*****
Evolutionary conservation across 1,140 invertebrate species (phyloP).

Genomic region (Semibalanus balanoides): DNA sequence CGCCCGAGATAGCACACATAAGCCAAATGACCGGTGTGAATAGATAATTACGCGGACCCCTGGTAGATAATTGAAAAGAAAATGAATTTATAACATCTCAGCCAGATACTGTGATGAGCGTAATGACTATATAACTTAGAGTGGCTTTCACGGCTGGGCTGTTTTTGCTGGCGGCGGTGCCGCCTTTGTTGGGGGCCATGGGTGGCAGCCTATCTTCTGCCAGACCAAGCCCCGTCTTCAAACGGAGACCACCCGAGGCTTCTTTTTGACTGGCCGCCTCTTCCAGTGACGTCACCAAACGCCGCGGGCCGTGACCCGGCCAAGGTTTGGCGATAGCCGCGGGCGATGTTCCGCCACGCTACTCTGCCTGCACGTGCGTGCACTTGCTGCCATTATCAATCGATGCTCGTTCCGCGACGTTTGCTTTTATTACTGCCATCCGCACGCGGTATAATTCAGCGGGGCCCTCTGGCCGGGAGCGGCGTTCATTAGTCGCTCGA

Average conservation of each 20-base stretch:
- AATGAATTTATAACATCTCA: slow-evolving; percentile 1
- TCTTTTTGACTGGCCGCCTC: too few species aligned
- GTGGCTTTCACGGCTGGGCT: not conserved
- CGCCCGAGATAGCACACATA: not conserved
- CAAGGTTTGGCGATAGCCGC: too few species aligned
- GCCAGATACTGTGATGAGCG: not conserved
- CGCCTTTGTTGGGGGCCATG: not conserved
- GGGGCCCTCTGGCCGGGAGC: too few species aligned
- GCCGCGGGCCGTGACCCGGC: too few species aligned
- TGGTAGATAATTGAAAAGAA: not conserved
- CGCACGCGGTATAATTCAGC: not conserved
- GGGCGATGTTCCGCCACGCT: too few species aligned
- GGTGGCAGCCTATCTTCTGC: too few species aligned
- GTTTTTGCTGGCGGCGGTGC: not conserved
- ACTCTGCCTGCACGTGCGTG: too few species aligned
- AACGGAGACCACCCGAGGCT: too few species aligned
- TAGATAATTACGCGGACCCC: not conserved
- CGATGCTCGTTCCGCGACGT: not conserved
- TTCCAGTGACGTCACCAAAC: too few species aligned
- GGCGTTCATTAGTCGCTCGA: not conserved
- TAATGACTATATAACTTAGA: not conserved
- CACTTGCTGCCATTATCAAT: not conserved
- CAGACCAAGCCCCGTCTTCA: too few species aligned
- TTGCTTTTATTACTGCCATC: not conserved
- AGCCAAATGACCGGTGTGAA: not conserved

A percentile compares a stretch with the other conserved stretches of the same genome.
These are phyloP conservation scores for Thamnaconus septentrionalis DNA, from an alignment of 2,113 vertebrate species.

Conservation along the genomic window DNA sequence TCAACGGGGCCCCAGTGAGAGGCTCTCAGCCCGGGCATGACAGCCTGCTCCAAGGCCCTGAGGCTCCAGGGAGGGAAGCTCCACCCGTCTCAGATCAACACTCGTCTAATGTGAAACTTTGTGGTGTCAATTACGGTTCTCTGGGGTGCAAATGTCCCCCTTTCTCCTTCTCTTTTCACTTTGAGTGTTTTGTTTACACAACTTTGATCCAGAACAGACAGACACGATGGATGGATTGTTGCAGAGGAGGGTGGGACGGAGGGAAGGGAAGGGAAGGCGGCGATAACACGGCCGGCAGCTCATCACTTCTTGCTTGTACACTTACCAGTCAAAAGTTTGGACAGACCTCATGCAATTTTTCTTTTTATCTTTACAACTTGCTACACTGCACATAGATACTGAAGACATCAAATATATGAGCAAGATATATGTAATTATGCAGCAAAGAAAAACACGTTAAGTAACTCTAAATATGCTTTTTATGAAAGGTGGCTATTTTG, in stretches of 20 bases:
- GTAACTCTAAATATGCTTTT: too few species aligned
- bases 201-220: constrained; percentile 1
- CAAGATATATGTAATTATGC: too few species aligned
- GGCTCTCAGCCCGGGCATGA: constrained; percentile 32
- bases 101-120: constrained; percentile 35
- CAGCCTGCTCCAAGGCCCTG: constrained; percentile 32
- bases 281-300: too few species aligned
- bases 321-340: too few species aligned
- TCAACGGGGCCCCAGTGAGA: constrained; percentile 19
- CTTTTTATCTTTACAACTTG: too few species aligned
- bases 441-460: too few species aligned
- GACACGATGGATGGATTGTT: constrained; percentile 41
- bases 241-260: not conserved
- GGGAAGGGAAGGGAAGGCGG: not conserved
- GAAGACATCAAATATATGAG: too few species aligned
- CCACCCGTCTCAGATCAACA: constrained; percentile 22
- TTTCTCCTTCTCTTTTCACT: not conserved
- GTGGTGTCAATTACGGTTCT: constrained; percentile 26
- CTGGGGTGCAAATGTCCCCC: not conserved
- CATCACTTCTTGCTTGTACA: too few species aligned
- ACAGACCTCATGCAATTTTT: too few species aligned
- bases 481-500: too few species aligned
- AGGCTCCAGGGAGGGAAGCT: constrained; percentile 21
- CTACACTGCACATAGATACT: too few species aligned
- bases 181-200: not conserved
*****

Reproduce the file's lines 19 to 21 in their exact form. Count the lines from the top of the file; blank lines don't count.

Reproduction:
- AACGGAGACCACCCGAGGCT: too few species aligned
- TAGATAATTACGCGGACCCC: not conserved
- CGATGCTCGTTCCGCGACGT: not conserved